Originally Posted On: https://www.nbcnews.com/think/opinion/-putting-users-ncna1122561
CBD, hemp and similar legal products are confusing the police and putting users at risk
The FDA needs to get to work and officers need to get trained so those who use these products don't continue to be wrongly punished.
When Anuedy Gonzalez was pulled over outside of Amarillo, Texas, on Dec. 6, he was prepared. He handed the highway trooper a lab report showing that the 3,350 pounds of hemp he was transporting from California to New York was perfectly legal under both Texas state law and federal law. But that didn’t keep him from spending Christmas in jail and facing federal drug trafficking charges that carried a potential life sentence.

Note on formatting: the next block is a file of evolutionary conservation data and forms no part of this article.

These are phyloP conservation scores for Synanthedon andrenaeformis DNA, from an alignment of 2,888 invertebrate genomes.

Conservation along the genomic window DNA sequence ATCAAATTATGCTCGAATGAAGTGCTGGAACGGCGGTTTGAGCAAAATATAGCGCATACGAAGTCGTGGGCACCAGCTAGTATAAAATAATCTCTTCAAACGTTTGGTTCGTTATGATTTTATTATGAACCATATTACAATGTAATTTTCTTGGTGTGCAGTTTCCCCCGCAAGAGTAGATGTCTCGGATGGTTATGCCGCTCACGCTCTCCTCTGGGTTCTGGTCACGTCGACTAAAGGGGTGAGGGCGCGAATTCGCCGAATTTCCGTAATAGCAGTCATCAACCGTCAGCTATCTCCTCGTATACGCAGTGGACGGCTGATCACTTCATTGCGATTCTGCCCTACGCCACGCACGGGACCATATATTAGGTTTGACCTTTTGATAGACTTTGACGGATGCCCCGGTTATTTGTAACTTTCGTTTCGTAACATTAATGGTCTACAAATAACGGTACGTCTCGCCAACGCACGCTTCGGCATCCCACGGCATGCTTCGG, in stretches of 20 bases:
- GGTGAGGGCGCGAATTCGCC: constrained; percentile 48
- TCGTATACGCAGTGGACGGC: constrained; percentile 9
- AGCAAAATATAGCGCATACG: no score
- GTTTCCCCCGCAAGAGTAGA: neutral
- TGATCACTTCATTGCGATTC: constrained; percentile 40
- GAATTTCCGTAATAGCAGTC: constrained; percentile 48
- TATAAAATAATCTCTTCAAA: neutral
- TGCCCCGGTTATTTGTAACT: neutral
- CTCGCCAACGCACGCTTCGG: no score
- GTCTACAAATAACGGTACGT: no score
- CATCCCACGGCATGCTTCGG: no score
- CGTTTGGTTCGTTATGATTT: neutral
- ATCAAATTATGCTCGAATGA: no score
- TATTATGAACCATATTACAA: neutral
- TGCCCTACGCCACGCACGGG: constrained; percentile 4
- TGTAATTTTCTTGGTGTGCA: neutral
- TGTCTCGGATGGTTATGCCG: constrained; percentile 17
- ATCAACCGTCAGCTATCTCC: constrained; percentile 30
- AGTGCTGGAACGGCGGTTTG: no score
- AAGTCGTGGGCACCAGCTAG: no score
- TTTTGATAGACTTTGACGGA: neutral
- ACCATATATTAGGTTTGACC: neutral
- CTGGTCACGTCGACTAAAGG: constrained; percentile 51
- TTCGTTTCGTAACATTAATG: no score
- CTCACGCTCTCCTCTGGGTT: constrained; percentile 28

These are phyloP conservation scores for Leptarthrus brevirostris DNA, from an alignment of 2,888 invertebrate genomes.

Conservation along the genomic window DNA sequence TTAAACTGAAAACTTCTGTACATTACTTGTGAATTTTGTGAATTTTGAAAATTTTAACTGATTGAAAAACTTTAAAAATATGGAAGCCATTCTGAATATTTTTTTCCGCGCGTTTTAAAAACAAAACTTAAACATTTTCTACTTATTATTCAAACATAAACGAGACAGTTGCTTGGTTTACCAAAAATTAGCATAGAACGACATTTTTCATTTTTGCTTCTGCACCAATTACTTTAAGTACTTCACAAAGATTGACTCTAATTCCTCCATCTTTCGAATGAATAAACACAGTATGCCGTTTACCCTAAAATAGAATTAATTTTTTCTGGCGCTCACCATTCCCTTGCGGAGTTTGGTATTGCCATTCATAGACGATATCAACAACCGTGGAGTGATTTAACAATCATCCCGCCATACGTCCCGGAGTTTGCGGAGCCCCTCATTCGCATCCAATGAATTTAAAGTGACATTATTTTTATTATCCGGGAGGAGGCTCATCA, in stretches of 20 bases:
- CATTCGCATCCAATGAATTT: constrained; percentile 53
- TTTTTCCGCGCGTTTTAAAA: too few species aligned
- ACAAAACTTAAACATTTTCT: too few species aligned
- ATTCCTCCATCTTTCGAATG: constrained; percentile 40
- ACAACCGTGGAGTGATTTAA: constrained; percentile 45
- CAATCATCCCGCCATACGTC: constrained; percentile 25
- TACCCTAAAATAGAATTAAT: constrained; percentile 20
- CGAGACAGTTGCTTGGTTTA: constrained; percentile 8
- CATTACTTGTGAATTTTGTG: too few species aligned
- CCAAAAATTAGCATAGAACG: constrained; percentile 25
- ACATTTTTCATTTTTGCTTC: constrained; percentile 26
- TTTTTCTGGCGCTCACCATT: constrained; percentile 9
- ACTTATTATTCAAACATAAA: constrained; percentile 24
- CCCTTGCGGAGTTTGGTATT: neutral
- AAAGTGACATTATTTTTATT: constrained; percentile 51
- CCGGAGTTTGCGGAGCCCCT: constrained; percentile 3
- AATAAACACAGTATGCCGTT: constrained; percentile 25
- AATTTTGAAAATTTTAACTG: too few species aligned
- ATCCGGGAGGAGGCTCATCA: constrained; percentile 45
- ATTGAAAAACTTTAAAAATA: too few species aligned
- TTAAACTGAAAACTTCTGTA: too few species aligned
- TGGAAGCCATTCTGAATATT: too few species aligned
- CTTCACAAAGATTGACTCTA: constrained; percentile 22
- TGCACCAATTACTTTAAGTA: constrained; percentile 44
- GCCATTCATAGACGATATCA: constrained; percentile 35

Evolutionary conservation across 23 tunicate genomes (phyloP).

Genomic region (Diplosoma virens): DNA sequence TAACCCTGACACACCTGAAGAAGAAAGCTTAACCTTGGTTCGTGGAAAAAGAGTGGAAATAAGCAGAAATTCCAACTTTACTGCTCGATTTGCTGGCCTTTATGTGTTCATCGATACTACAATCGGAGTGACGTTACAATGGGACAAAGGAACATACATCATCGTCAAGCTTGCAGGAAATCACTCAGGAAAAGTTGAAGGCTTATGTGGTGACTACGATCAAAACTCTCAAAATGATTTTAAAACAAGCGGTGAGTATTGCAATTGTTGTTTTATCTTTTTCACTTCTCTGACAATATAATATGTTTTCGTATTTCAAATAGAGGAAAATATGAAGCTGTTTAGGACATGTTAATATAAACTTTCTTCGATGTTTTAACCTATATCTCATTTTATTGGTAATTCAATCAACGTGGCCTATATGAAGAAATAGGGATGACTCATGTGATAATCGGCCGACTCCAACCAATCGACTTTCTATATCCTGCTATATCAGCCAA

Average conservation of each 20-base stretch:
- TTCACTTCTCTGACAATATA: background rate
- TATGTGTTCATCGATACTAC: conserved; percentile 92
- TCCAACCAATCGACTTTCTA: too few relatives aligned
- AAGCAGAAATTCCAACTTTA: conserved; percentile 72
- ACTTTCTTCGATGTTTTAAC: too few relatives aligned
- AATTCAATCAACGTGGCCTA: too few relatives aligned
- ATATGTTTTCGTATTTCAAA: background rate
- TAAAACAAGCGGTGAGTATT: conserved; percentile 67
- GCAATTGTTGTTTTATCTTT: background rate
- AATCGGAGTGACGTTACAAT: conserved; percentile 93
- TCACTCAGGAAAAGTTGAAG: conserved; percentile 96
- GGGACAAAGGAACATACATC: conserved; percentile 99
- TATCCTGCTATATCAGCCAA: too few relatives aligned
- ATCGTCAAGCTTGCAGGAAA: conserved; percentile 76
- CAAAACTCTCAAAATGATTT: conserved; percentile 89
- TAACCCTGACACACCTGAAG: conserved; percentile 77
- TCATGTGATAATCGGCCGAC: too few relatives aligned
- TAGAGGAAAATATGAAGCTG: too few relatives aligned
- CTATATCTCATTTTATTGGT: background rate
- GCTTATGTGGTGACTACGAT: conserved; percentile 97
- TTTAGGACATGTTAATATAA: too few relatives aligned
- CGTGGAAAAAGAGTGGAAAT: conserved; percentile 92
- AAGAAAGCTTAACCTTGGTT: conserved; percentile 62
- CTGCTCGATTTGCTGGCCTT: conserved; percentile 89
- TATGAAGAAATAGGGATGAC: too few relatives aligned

The lab analysis detailed how the hemp — marijuana’s non-intoxicating but lookalike plant cousin — contained less than 0.3 percent THC (the psychoactive ingredient in marijuana), meaning it’s a legal substance. But the report wasn’t enough to keep the law enforcement officer from arresting him.
Though the charges were eventually dismissed, Gonzalez’s experience shows how confusing and risky it is to work in the industries using marijuana-adjacent products such as hemp and CBD as laws and regulations rapidly evolve — or don’t exist at all. The Food and Drug Administration needs to get to work and law enforcement officers need to get trained so those who use these products aren’t wrongly punished.
And an even larger group of people is currently in jeopardy than those working in the field: people seeking alternative approaches to chronic health conditions by using hemp, CBD and other low-concentration THC products. (Unlike THC, which produces a “high,” CBD (cannabidiol) is a non-intoxicating chemical compound called a cannabinoid that offers a host of potential health benefits.)